Sunday, 7 December 2014

'Prepare the way of the Lord': A sermon for Advent 2B

Isaiah 40:1-11
Mark 1:1-8
Communion Sunday.

Let us pray: 
may the words of my mouth 
and the meditations of all our hearts, be acceptable in your sight, 
O God our strength and our redeemer. Amen.

By now you will have worked out
from our service,
that today is the second Sunday
of this season of Advent:
our season of waiting and watching for the Lord to come.
It’s a time of anticipation
of preparation -
of putting out the welcome mat:
getting our church,
our homes, ...
our hearts
in order...
all better to  welcome into the world
God’s love revealed:
the child in the manger;
Prince of Peace,
the King of kings
...the Son of God.

Our two readings this morning reflect that theme
of anticipation and preparation.
We hear the plan of God revealed through the voices of his prophets -
Isaiah and John the Baptist.
Two prophets,
separated by many centuries
but both proclaiming good news
to the people of God.

We talked a wee bit about the background to the book of Isaiah last week:
of the kingdom of Israel being overwhelmed 
by the might of the Babylonian Empire,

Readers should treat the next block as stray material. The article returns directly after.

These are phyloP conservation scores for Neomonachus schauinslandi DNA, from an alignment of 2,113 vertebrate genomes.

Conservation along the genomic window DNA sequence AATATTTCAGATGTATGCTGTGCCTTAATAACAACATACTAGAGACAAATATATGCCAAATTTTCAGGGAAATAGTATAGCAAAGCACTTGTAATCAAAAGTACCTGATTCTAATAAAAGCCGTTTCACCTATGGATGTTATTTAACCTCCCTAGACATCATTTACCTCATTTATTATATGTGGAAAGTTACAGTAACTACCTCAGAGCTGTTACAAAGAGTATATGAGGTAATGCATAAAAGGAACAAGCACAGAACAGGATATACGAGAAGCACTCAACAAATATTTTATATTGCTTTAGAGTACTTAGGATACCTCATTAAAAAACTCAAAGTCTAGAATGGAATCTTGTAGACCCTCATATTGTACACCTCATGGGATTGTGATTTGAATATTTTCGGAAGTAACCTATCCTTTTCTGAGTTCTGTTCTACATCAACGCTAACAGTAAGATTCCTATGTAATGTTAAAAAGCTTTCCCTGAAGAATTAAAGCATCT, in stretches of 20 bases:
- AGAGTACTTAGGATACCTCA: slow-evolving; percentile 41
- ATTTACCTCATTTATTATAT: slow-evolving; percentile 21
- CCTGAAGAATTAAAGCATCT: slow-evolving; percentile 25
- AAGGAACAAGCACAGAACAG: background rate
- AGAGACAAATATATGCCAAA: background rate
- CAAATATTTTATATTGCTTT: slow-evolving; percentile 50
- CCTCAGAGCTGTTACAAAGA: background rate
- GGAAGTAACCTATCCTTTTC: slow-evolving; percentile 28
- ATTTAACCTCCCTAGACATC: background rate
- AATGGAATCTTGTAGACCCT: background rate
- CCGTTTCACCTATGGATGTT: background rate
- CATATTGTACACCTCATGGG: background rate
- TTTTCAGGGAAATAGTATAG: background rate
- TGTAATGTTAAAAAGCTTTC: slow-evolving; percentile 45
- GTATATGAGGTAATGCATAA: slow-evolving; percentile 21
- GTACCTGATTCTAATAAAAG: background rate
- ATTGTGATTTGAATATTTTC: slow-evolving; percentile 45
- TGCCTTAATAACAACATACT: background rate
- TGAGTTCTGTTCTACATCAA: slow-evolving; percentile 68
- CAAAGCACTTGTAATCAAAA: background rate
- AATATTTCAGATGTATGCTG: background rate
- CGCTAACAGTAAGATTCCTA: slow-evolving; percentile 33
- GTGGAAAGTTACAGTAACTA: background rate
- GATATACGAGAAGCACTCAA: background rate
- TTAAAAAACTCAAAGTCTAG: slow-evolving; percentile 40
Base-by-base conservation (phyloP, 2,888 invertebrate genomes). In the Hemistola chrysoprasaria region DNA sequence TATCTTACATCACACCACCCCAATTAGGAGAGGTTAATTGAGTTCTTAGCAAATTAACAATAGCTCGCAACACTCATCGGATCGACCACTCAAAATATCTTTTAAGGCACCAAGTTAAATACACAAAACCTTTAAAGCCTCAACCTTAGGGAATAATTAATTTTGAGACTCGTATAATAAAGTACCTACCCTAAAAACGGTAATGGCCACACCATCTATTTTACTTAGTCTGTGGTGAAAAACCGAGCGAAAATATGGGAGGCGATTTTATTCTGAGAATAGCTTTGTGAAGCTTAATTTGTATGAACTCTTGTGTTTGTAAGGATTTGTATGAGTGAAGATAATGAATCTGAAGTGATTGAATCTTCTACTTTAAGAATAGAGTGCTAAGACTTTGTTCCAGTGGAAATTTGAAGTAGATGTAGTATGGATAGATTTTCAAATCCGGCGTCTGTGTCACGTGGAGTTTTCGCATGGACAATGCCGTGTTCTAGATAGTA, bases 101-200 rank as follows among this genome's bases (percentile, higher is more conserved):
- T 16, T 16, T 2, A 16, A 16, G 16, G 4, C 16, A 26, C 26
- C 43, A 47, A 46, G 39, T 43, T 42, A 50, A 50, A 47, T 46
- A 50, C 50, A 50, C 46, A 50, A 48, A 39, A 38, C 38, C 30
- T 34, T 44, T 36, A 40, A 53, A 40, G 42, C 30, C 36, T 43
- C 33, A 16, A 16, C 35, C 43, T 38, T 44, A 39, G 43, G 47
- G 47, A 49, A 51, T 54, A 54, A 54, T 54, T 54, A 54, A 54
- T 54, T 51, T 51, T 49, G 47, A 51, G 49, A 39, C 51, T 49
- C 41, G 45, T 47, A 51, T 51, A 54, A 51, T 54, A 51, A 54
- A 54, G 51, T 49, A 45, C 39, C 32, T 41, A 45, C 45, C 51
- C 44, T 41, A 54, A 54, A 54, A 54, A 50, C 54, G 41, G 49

and of the exile of the Jewish people
to the heart of that empire:
to the great city of Babylon itself.

Isaiah’s good news to these captives?
That the time is at hand -
freedom is coming
the return to the Promised Land is imminent -
God    has heard     their cry
and offers words of comfort to his people:
Isaiah is bidden to ‘cry out’ as God’s messenger...
and the message?
‘all people are like grass...
all their glory is like the flowers of the field...
the grass withers, the flowers fall:
for the breath of the Lord blows upon them...’
and while the grass may wither and flowers fall,
Isaiah reminds his listeners that the one thing that does remain,
that endures for all time...
is the word of the Lord:
‘the word of our God stands for ever’

An oppressed, defeated, people are reminded
of their mortality by God:
they, like the grass will wither...
How, exactly, is this good news?
Implicit in the reminder is that what they face
is common to all humanity -
from the least to the mightiest:
yes, they’ll eventually wither and fall,
but, so will the great and powerful Babylonians:
their empire will also fall like the flowers
and disappear in the dust of the desert.
But there’s more:
whether Israelite, or Babylonian,
the breath of the Lord blows upon them all -
the real power here is not Babylon,
it’s God -
the God who comes with power -
and there’s a military allusion here -
God is strong and powerful - his arm rules for him - 
an arm that is weapon-bearing:
this is an image of warrior-God.
But it’s followed almost immediately with a different kind of power -
a different image:
the power of God is seen in both might
and   in tenderness:
the arm that carries the sword, or the spear,
is also the arm that will gather his
his people - his flock -
like lambs
and that beautiful phrase:
‘he carries them close to his heart’.

Good news indeed:
the path will be made straight -
there will be no obstacles,
no stumbling stones:
less of a path - rather, a wide and open highway -
where God’s glory will be revealed
God’s love, will be made known
to the whole of humanity...
not just the Israelites: